article in the Telegraph
"Martin Ryan, 43, was left unable to swallow after suffering a stroke but a "total breakdown in communication" meant he was never fitted with a feeding tube.
Doctors thought that nurses were feeding him through a tube in his nose, an internal inquiry by the hospital found.
But by the time they discovered this was not happening, he was too weak for an operation to insert a tube into his stomach. Mr Ryan, who had Down's syndrome, died in agony five days later.
Disability charity Mencap said the case was one of several where the NHS "completely and unacceptably failed" patients with learning difficulties through a "catalogue of disasters".
The Parliamentary and Health Service Ombudsman is expected to issue a similarly damning verdict on the NHS later this month.
Other cases highlighted by Mencap include Emma Kemp, 26, who was denied cancer treatment that could have saved her life.
Another patient Mark Cannon, 30, died two months after being admitted to hospital with a broken leg.
Three other cases followed similar patterns, with warnings ignored or problems missed until it was too late, often because the patients had difficulty communicating.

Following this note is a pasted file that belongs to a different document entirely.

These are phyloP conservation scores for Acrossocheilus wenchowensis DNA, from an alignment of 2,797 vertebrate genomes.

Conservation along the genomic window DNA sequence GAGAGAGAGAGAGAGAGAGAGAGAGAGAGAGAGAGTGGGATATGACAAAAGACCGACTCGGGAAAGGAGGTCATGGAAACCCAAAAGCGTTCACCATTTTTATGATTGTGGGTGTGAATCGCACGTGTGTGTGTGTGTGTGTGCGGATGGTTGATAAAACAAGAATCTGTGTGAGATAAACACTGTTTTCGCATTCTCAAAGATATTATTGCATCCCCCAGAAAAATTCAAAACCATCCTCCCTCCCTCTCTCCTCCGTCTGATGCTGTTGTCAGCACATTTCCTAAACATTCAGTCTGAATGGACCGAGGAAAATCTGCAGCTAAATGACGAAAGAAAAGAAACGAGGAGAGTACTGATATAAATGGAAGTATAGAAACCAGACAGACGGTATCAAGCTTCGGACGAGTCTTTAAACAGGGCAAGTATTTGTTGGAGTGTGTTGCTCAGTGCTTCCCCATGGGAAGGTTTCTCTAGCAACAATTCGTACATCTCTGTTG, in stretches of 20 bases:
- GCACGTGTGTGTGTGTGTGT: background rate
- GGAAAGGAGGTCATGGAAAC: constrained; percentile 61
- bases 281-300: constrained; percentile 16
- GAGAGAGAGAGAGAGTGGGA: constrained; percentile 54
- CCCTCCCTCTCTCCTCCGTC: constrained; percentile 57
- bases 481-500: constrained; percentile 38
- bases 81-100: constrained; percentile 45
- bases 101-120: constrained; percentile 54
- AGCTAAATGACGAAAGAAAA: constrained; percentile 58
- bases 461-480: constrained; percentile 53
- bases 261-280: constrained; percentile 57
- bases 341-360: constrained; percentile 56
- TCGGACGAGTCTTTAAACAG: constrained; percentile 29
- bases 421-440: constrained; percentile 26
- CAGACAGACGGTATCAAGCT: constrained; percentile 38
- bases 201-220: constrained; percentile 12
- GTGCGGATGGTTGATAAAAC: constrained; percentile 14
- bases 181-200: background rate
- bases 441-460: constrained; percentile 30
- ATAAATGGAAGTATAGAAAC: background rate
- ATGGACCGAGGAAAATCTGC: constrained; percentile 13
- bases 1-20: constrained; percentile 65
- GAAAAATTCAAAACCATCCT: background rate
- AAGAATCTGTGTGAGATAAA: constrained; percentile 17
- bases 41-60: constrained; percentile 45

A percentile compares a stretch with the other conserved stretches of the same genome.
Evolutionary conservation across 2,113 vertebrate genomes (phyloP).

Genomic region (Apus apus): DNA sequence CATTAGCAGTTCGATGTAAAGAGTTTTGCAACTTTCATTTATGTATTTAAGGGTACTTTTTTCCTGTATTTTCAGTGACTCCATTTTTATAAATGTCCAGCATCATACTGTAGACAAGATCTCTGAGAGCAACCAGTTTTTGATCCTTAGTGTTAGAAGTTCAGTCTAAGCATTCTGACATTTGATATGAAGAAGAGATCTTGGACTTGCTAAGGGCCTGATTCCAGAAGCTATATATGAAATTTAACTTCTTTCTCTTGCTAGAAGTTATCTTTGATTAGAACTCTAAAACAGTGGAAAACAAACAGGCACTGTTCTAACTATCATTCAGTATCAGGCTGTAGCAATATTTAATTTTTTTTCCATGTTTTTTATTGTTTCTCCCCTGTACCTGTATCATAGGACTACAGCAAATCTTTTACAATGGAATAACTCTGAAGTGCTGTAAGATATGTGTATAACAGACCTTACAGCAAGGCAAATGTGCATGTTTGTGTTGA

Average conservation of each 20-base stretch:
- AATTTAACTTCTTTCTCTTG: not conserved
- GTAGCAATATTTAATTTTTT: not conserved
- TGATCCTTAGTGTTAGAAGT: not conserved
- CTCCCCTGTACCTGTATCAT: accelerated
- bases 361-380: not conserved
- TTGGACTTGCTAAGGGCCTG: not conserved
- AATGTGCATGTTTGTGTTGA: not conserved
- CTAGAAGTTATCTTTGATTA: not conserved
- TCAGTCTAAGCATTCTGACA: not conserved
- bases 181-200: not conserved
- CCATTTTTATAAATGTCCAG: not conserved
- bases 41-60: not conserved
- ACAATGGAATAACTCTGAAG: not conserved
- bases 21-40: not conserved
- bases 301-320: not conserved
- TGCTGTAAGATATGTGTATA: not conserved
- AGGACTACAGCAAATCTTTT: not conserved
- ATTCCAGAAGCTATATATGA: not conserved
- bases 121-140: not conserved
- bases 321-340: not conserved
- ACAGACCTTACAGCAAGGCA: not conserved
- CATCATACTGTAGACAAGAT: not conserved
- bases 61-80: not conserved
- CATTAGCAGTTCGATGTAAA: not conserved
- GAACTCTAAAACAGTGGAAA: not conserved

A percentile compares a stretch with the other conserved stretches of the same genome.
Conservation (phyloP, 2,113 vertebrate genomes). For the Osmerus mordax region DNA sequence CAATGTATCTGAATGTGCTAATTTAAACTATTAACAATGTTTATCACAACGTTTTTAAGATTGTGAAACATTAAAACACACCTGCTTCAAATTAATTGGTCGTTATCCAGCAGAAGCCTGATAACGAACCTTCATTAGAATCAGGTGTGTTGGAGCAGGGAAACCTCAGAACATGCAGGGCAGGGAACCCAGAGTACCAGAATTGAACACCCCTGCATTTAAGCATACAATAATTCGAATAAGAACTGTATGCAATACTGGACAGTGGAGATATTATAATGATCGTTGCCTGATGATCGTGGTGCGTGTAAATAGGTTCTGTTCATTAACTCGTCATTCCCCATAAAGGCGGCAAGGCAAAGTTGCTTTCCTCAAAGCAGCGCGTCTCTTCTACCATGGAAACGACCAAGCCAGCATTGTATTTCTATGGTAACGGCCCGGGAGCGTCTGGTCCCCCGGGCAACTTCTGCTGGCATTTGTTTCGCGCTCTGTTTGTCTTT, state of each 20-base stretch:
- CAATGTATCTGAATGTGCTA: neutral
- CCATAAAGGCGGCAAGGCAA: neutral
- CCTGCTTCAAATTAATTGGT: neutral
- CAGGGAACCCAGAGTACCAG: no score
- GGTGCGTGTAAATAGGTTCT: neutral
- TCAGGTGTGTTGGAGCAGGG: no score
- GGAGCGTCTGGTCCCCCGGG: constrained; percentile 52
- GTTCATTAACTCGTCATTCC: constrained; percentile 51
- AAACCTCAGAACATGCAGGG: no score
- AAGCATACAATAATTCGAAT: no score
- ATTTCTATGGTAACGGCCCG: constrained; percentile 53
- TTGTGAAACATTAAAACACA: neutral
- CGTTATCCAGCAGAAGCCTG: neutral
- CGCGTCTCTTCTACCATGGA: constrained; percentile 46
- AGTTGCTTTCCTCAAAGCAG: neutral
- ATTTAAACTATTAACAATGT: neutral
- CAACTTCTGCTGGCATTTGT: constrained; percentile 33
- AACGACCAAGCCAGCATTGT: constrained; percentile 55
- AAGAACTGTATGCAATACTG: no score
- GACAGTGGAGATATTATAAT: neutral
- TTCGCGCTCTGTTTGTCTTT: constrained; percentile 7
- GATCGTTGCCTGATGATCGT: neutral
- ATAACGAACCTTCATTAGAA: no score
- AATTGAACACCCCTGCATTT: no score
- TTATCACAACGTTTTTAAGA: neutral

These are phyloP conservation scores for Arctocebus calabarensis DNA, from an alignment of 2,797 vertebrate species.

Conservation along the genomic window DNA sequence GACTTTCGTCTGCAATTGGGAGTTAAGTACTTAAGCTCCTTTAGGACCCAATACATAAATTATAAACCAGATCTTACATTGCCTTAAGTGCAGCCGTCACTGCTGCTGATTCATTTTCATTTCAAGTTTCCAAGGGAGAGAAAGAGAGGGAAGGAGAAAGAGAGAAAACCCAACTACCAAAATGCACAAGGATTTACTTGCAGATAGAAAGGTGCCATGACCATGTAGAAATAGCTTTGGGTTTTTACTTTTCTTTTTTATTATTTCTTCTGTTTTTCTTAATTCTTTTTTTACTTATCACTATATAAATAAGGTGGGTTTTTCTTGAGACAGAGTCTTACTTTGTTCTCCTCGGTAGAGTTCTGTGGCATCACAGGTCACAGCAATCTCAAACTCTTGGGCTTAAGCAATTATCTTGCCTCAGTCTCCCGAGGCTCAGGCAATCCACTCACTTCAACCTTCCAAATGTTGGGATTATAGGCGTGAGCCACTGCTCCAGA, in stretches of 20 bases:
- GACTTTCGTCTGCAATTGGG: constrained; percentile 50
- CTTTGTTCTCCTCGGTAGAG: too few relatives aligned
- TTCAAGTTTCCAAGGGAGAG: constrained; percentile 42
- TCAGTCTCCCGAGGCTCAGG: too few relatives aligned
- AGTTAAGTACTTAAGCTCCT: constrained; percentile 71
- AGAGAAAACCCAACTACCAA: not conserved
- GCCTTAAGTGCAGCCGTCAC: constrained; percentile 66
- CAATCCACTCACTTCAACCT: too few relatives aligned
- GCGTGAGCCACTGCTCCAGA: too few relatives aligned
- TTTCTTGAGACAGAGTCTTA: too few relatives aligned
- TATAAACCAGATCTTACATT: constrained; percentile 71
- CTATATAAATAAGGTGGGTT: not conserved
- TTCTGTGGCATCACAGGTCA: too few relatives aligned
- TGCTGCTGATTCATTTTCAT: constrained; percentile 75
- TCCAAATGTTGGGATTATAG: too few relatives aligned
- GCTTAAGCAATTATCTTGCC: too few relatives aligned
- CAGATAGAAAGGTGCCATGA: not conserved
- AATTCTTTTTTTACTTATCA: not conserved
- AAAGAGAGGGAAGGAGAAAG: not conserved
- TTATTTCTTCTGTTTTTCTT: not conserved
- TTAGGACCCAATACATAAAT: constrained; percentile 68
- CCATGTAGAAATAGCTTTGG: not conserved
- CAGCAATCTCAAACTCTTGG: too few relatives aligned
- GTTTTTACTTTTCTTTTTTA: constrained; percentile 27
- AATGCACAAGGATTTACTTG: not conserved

The father of one man who died, who was just 20, said: 'People like my son are treated as less than human'.
The six cases were raised by Mencap in a report entitled Death By Indifference."
Horrific avoidable suffering and death like this would not happen if health professionals were accountable for failures in their duty of care. If the police were to do the inquiries, rather than the hospital, and if the negligent doctors and nurses in this or a similar case were named and shamed and sent for trial for an offence called something like 'professional negligence leading to manslaughter', and received an appropriate sentence - surely a prison sentence - this dreadful cruel neglect would stop immediately. - Although they clearly do not care about the welfare of these patients, they assuredly care about their own...